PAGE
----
The hospital is uniquely qualified to fly the flag for Taiwan in Myanmar. It has sent medical missions, conducted capacity building and facility upgrade projects, and performed patient referrals and transfers in Palau—one of the country’s Pacific allies—since 2007. These endeavors saw the institution awarded a Friend of Foreign Service Medal for advancing Taiwan’s medical diplomacy by the Ministry of Foreign Affairs in 2018.
“What we want is to replicate our cooperative model with Palau in Myanmar and take it to the next level,” Hung said. “Even more can be accomplished as we share expertise in specific fields such as cancer, cardiovascular diseases, health management, ophthalmology and preventive medicine.”
Thirty medical professionals from Myanmar, including administrators, doctors, nurses, pharmacists and technicians, received clinical instruction in using the latest equipment and carrying out treatment last year at the hospital. According to Hung, this engagement is important as it strengthens connections between front-line personnel in both countries, as well as better positions Taiwan to attract some of the 120,000 to 150,000 people of Myanmar traveling abroad for heath checkups and other services per annum.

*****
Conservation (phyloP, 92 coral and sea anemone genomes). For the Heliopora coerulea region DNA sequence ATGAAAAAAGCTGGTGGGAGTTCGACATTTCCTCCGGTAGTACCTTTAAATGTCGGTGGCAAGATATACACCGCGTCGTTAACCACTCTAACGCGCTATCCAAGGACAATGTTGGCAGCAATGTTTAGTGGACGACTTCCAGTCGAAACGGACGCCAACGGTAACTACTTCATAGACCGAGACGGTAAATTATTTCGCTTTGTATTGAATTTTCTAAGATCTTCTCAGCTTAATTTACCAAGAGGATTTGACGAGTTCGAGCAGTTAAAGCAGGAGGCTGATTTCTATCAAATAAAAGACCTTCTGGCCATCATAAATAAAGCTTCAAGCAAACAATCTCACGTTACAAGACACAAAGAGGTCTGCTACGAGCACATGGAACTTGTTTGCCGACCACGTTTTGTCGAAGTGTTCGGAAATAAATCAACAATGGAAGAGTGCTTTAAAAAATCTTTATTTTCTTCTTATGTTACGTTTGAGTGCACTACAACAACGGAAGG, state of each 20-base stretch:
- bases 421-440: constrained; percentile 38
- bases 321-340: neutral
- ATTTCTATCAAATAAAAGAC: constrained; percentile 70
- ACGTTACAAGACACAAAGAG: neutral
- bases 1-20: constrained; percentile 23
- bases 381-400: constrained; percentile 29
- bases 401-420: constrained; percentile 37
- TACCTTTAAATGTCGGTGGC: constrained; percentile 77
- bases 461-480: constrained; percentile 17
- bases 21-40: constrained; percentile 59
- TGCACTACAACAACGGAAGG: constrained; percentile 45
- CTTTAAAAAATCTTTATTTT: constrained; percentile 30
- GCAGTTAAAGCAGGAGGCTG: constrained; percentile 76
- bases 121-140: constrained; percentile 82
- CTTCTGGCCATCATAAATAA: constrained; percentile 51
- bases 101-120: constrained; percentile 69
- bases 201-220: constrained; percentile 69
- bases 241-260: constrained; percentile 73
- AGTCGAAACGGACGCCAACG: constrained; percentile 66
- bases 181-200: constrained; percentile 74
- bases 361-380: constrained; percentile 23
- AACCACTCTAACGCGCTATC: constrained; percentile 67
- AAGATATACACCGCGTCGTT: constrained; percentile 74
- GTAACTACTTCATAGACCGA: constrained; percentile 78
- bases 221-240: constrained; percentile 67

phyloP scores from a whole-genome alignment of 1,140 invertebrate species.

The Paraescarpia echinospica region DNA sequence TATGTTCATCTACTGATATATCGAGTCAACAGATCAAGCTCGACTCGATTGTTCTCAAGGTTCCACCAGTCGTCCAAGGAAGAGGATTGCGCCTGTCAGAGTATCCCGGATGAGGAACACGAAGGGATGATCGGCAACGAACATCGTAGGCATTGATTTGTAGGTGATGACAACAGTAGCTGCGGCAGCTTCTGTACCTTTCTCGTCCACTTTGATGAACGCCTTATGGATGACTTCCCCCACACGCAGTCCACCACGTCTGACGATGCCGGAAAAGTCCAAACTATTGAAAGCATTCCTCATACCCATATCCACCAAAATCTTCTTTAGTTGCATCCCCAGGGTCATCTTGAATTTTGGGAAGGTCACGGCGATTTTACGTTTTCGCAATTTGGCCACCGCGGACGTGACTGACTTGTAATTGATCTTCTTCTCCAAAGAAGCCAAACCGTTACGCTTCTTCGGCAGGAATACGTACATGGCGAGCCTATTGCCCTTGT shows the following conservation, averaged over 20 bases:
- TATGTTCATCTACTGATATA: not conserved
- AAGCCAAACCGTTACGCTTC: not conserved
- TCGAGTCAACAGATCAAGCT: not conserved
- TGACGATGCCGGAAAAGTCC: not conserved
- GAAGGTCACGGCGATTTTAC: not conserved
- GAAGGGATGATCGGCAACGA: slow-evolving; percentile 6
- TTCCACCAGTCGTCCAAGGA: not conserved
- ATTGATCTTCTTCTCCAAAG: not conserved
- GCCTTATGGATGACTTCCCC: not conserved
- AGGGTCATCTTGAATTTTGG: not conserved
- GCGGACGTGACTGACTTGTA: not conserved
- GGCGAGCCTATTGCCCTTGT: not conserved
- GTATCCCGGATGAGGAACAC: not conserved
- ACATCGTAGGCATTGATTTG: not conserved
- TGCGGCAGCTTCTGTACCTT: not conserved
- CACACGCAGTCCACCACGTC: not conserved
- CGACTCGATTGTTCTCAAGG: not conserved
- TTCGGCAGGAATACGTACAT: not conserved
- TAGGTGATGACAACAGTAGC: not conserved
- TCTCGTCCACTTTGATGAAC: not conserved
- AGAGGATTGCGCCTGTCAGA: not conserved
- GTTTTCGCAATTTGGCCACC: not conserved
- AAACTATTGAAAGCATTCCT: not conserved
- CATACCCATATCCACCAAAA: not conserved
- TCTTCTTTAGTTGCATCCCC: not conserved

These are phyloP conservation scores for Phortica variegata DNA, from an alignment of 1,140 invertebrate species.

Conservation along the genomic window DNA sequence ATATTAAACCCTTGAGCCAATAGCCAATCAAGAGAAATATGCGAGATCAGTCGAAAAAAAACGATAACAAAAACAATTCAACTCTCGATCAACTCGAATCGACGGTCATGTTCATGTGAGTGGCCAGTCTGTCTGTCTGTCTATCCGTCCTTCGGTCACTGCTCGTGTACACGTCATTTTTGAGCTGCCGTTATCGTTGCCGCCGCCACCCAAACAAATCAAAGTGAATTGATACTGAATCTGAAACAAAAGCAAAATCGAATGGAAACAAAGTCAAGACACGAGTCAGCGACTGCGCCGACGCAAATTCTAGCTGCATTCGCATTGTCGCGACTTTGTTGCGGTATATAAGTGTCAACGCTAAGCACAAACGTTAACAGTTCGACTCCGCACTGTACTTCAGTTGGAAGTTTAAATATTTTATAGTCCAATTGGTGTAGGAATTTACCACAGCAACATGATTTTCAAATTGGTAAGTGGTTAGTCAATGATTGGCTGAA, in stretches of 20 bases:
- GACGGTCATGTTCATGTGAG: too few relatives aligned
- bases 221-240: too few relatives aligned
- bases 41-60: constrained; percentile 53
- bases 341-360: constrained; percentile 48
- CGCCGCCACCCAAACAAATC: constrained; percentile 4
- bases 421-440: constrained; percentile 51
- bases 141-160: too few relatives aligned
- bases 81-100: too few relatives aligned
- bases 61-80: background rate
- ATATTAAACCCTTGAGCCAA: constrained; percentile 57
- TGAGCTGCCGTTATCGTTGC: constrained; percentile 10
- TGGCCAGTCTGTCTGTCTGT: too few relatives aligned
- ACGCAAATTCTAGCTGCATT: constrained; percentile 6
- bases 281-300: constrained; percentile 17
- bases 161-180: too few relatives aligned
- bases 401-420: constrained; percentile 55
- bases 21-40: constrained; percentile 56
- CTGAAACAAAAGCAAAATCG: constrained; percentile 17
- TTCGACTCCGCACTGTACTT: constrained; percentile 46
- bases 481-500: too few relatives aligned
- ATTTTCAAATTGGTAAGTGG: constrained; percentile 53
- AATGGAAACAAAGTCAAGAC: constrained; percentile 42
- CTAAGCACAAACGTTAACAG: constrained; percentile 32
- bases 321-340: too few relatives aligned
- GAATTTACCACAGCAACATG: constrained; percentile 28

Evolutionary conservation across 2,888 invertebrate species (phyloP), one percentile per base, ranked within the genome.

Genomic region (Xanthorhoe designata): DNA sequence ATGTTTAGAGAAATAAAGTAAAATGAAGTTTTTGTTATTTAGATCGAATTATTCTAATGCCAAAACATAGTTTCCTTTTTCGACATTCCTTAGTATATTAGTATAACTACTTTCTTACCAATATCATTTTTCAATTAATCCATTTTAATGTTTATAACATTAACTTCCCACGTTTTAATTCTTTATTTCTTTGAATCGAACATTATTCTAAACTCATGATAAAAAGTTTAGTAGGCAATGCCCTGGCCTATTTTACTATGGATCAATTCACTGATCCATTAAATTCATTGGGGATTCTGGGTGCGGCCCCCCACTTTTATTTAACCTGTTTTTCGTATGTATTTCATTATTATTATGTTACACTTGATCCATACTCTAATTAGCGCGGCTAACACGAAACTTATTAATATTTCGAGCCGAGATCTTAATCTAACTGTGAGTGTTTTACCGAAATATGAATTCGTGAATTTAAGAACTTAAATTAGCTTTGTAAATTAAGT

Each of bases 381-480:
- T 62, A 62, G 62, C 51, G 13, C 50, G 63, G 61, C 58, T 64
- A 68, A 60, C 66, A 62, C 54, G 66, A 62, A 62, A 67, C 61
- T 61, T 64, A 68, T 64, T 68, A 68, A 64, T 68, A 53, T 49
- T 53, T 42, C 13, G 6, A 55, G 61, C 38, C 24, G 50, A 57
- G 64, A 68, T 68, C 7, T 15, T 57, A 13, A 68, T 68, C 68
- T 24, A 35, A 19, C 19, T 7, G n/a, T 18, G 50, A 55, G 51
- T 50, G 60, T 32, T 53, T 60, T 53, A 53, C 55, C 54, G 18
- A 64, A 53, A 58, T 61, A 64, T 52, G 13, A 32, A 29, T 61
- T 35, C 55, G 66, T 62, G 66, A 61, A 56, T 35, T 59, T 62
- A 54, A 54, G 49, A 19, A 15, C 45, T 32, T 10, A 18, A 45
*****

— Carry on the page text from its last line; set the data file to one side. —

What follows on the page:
“Taiwan enjoys a reputation for high-quality services at a reasonable cost,” Hung said. “This advantage, along with the government’s easing of visa requirements for nationals from the region, puts the country in the driver’s seat.” According to the MOHW, 157,000 patients from NSP target countries visited Taiwan for treatment in 2018, up 52 percent from the year before.
OCOC is seen by Minister Chen as Taiwan’s ticket for internationalizing local health care services. “Public and private resources are invested in ensuring the success of the initiative,” he said. “This is a serious commitment that helps people lead healthier lives and powerfully projects the country’s soft power.”